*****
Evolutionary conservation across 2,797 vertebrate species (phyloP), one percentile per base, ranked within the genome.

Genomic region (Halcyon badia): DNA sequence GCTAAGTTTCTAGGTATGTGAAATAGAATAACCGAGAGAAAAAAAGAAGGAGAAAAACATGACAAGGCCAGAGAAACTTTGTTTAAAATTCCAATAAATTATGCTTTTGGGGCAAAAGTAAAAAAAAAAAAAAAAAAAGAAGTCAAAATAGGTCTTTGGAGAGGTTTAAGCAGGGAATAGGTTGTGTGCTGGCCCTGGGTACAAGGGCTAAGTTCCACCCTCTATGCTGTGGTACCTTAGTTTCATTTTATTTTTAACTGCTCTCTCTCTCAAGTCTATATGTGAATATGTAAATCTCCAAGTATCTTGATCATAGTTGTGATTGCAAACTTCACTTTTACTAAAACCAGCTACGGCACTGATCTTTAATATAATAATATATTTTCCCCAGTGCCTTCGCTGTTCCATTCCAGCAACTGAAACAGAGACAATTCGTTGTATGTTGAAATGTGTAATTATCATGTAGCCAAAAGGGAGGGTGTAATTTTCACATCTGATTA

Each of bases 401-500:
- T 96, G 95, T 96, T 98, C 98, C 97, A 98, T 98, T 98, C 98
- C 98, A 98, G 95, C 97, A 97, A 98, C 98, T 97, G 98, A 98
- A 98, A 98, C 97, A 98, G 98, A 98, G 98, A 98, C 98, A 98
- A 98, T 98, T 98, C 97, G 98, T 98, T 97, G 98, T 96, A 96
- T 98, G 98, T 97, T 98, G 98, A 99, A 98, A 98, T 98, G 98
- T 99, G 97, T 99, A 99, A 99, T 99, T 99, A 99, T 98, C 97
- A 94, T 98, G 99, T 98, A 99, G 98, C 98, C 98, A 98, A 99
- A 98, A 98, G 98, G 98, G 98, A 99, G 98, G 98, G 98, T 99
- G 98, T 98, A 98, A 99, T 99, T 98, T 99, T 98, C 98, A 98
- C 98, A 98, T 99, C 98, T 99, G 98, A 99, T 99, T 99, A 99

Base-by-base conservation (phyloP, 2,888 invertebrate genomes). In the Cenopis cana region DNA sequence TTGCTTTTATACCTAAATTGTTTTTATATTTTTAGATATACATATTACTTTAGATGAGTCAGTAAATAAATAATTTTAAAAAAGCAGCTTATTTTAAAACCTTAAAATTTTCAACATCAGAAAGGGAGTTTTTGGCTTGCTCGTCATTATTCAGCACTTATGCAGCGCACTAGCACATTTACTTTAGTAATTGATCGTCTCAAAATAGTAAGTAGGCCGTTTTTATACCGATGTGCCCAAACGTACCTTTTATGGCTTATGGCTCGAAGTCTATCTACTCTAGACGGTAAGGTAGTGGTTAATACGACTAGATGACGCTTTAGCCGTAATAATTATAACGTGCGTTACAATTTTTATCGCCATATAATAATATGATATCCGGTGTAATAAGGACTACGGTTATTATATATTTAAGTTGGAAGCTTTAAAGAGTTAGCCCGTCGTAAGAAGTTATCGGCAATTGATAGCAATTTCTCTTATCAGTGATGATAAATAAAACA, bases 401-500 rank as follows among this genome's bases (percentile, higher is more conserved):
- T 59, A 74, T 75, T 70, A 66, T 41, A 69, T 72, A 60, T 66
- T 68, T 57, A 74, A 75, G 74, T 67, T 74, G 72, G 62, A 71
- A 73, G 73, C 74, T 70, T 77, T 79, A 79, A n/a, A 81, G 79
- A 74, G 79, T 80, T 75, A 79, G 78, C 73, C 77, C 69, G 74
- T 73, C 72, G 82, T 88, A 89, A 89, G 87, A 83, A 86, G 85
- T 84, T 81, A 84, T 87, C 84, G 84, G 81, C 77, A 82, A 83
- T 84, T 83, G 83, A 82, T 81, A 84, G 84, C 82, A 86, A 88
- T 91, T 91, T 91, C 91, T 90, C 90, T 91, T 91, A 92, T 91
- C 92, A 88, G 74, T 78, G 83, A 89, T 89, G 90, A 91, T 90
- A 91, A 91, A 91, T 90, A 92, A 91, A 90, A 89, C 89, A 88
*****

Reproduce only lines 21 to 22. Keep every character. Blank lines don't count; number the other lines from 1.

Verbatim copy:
- T 84, T 83, G 83, A 82, T 81, A 84, G 84, C 82, A 86, A 88
- T 91, T 91, T 91, C 91, T 90, C 90, T 91, T 91, A 92, T 91